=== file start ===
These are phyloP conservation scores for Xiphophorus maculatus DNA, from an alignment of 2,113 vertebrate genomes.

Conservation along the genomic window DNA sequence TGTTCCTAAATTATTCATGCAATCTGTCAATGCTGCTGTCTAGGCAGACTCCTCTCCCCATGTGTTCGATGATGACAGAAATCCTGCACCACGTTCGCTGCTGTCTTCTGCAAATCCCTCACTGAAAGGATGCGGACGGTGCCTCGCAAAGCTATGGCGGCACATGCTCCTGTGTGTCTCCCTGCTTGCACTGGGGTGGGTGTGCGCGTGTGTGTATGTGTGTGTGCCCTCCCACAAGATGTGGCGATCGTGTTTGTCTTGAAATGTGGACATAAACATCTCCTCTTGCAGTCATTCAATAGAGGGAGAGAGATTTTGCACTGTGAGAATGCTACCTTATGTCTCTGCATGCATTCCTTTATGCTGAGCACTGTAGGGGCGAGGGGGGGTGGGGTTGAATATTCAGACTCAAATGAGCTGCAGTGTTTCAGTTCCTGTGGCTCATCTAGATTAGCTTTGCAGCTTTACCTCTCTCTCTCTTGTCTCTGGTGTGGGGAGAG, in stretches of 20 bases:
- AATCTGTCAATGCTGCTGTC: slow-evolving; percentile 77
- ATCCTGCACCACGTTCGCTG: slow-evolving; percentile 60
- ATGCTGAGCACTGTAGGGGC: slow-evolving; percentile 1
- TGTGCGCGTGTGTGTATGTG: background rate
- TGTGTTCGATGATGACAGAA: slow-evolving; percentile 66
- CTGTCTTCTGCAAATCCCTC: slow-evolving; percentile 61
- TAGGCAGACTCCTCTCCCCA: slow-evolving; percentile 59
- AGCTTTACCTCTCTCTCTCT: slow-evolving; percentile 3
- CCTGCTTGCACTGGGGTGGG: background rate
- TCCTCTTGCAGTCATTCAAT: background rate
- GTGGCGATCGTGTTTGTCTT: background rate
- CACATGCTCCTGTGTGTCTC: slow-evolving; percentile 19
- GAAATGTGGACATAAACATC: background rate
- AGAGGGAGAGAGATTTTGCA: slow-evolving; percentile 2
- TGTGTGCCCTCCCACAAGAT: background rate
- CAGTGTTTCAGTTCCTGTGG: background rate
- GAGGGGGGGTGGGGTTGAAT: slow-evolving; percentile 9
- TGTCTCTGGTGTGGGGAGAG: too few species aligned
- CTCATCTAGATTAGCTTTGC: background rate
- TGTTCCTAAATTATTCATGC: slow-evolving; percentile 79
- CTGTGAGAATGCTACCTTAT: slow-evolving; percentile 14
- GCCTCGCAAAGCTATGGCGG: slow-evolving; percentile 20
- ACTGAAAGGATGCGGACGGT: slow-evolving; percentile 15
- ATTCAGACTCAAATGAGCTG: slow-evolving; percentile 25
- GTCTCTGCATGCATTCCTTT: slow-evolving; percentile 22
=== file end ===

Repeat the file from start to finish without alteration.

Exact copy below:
These are phyloP conservation scores for Xiphophorus maculatus DNA, from an alignment of 2,113 vertebrate genomes.

Conservation along the genomic window DNA sequence TGTTCCTAAATTATTCATGCAATCTGTCAATGCTGCTGTCTAGGCAGACTCCTCTCCCCATGTGTTCGATGATGACAGAAATCCTGCACCACGTTCGCTGCTGTCTTCTGCAAATCCCTCACTGAAAGGATGCGGACGGTGCCTCGCAAAGCTATGGCGGCACATGCTCCTGTGTGTCTCCCTGCTTGCACTGGGGTGGGTGTGCGCGTGTGTGTATGTGTGTGTGCCCTCCCACAAGATGTGGCGATCGTGTTTGTCTTGAAATGTGGACATAAACATCTCCTCTTGCAGTCATTCAATAGAGGGAGAGAGATTTTGCACTGTGAGAATGCTACCTTATGTCTCTGCATGCATTCCTTTATGCTGAGCACTGTAGGGGCGAGGGGGGGTGGGGTTGAATATTCAGACTCAAATGAGCTGCAGTGTTTCAGTTCCTGTGGCTCATCTAGATTAGCTTTGCAGCTTTACCTCTCTCTCTCTTGTCTCTGGTGTGGGGAGAG, in stretches of 20 bases:
- AATCTGTCAATGCTGCTGTC: slow-evolving; percentile 77
- ATCCTGCACCACGTTCGCTG: slow-evolving; percentile 60
- ATGCTGAGCACTGTAGGGGC: slow-evolving; percentile 1
- TGTGCGCGTGTGTGTATGTG: background rate
- TGTGTTCGATGATGACAGAA: slow-evolving; percentile 66
- CTGTCTTCTGCAAATCCCTC: slow-evolving; percentile 61
- TAGGCAGACTCCTCTCCCCA: slow-evolving; percentile 59
- AGCTTTACCTCTCTCTCTCT: slow-evolving; percentile 3
- CCTGCTTGCACTGGGGTGGG: background rate
- TCCTCTTGCAGTCATTCAAT: background rate
- GTGGCGATCGTGTTTGTCTT: background rate
- CACATGCTCCTGTGTGTCTC: slow-evolving; percentile 19
- GAAATGTGGACATAAACATC: background rate
- AGAGGGAGAGAGATTTTGCA: slow-evolving; percentile 2
- TGTGTGCCCTCCCACAAGAT: background rate
- CAGTGTTTCAGTTCCTGTGG: background rate
- GAGGGGGGGTGGGGTTGAAT: slow-evolving; percentile 9
- TGTCTCTGGTGTGGGGAGAG: too few species aligned
- CTCATCTAGATTAGCTTTGC: background rate
- TGTTCCTAAATTATTCATGC: slow-evolving; percentile 79
- CTGTGAGAATGCTACCTTAT: slow-evolving; percentile 14
- GCCTCGCAAAGCTATGGCGG: slow-evolving; percentile 20
- ACTGAAAGGATGCGGACGGT: slow-evolving; percentile 15
- ATTCAGACTCAAATGAGCTG: slow-evolving; percentile 25
- GTCTCTGCATGCATTCCTTT: slow-evolving; percentile 22